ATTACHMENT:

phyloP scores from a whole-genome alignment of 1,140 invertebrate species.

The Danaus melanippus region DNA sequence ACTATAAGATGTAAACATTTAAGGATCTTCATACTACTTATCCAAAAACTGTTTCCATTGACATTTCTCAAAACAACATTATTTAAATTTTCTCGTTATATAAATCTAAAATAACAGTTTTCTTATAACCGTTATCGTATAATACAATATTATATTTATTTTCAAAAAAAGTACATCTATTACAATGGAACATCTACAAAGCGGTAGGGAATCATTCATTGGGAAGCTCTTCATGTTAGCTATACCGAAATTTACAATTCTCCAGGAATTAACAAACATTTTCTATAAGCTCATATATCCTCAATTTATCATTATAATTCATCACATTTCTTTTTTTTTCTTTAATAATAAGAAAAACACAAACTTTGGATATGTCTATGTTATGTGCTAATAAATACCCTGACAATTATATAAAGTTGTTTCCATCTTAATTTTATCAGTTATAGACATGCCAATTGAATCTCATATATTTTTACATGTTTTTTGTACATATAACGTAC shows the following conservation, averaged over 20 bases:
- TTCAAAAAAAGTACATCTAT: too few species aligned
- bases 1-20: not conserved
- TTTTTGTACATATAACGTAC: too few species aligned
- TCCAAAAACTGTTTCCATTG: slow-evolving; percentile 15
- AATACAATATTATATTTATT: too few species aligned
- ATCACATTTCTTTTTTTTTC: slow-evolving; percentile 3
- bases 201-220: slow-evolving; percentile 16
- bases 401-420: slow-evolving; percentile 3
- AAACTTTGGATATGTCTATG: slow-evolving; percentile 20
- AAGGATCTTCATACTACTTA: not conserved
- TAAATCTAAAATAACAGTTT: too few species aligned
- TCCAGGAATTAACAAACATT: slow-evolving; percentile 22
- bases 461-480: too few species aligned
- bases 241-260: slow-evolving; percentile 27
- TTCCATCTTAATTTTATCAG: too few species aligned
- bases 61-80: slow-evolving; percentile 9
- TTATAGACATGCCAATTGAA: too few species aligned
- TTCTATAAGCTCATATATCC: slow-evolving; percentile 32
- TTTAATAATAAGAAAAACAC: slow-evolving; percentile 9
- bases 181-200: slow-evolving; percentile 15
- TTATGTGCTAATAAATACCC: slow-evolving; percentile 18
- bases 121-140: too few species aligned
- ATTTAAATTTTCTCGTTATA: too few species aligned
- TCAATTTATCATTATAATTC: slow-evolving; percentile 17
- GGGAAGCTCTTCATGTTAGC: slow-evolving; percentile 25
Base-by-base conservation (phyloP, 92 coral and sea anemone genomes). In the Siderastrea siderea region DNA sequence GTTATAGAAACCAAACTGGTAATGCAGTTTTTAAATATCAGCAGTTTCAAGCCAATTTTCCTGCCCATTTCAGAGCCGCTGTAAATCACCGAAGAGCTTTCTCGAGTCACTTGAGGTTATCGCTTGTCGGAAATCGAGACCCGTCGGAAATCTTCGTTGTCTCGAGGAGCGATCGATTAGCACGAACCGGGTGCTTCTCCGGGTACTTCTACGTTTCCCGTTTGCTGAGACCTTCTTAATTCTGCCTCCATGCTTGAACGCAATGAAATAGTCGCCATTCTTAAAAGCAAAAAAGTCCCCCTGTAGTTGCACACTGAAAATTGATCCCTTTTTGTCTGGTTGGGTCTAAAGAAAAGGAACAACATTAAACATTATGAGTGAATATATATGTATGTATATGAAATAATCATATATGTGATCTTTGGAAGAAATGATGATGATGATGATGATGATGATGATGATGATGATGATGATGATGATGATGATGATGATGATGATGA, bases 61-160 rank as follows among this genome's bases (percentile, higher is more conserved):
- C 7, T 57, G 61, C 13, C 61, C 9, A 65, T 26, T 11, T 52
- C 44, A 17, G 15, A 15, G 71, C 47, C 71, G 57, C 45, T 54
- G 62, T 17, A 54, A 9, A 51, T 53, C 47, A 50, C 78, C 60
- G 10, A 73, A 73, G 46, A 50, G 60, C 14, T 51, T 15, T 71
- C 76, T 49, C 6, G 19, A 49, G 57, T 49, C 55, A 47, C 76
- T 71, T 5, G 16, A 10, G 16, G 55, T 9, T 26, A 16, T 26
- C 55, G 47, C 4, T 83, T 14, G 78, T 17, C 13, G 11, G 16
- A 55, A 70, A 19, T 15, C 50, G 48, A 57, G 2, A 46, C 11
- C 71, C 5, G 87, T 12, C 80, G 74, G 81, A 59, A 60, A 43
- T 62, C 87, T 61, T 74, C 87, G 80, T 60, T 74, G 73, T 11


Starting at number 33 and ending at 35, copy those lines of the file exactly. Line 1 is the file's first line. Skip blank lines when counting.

- C 76, T 49, C 6, G 19, A 49, G 57, T 49, C 55, A 47, C 76
- T 71, T 5, G 16, A 10, G 16, G 55, T 9, T 26, A 16, T 26
- C 55, G 47, C 4, T 83, T 14, G 78, T 17, C 13, G 11, G 16